Pollinia: How Milkweeds Do It

It seemed simple enough. On the Blue Ridge Parkway on the way back from an oil change yesterday, and in no particular hurry. I pulled off to the shoulder of the road and grabbed my camera (which you can also use as a phone! Really!) and walked back a hundred yards to a nicely-lit display of surrealistically-orange Butterfly milkweed. I grabbed a couple of shots and brought them home.

But as so often happens, looking and thinking back to this ordinary moment with this common roadside wildflower, I considered the story contained in this and every living creature’s “natural history.”

How does this plant make a living in ways it shares with other milkweeds? And in what ways is this plant or group of plants different in structure or “behavior”, and what role does it play in the larger ecology of this place?

Well, these considerations are complicated, and to me, incredibly interesting and intriguing, posing at least as many questions as answers.

If you care to see deeper into the living world, dig into its stories, one insect, salamander or fern at a time. What you’ll learn will make you a more engaged and committed resident of your neighborhood, community and planet.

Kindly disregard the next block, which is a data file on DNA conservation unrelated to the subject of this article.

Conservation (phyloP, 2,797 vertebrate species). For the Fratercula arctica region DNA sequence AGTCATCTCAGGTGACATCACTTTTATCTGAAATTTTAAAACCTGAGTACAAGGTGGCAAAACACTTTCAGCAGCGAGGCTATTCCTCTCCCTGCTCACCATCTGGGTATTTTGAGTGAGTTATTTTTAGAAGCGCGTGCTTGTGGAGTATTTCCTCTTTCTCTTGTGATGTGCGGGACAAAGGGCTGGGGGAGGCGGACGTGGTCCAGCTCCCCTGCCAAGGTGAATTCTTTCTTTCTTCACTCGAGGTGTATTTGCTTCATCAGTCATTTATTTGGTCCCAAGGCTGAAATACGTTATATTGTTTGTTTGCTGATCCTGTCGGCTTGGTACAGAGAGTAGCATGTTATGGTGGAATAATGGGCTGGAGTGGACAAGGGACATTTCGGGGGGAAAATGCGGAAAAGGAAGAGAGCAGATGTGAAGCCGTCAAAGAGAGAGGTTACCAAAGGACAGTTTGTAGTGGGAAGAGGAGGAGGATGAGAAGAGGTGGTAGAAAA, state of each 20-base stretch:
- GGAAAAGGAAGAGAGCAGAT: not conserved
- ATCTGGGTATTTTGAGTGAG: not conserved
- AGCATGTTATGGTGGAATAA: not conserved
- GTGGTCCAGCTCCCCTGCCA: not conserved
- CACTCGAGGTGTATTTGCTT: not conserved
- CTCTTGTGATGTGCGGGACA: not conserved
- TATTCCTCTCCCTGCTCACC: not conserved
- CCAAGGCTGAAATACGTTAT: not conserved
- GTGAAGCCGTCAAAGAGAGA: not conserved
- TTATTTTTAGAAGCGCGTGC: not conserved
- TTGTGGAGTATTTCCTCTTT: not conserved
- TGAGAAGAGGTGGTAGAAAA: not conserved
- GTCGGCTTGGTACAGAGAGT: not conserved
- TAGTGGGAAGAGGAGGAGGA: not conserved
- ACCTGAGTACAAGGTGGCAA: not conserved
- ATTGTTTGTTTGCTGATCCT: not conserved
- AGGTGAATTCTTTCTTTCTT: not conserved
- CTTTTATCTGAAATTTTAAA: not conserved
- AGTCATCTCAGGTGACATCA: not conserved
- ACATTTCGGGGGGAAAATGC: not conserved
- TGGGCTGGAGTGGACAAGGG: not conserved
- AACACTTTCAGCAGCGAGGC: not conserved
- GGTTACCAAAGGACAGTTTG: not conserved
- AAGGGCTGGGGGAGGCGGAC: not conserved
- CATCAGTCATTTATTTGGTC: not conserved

We are in desperate need of nature and science literacy that exceeds the eroding average in America in our precarious times.

Trust me: watch this video, and then find the nearest milkweed (probably the pink, sweet-smelling common milkweed) and dissect a single flower and find the pollinia.

What are pollinia, you ask? Honk if you watched this short video.

Published by

fred

Fred First holds masters degrees in Vertebrate Zoology and physical therapy, and has been a biology teacher and physical therapist by profession. He moved to southwest Virginia in 1975 and to Floyd County in 1997. He maintains a daily photo-blog, broadcasts essays on the Roanoke NPR station, and contributes regular columns for the Floyd Press and Roanoke's Star Sentinel. His two non-fiction books, Slow Road Home and his recent What We Hold in Our Hands, celebrate the riches that we possess in our families and communities, our natural bounty, social capital and Appalachian cultures old and new. He has served on the Jacksonville Center Board of Directors and is newly active in the Sustain Floyd organization. He lives in northeastern Floyd County on the headwaters of the Roanoke River.

5 thoughts on “Pollinia: How Milkweeds Do It”

  1. Well thanks Fred i learn something from you every time i see your posts thanks a lot have a great 4th.

  2. Wow!! Pollinia are so crazy!! What’s wrong with simple pollen, like other plants??? Mysteries abound.

  3. Orchids have something similar, plus all the weird structures that lure pollinators in, then guide them in such a way that they pick up pollinia on one flower and deposit it on another. Very different tactics between Asclepiaceae and Orchidaceae with similar results.

Leave a Reply

This site uses Akismet to reduce spam. Learn how your comment data is processed.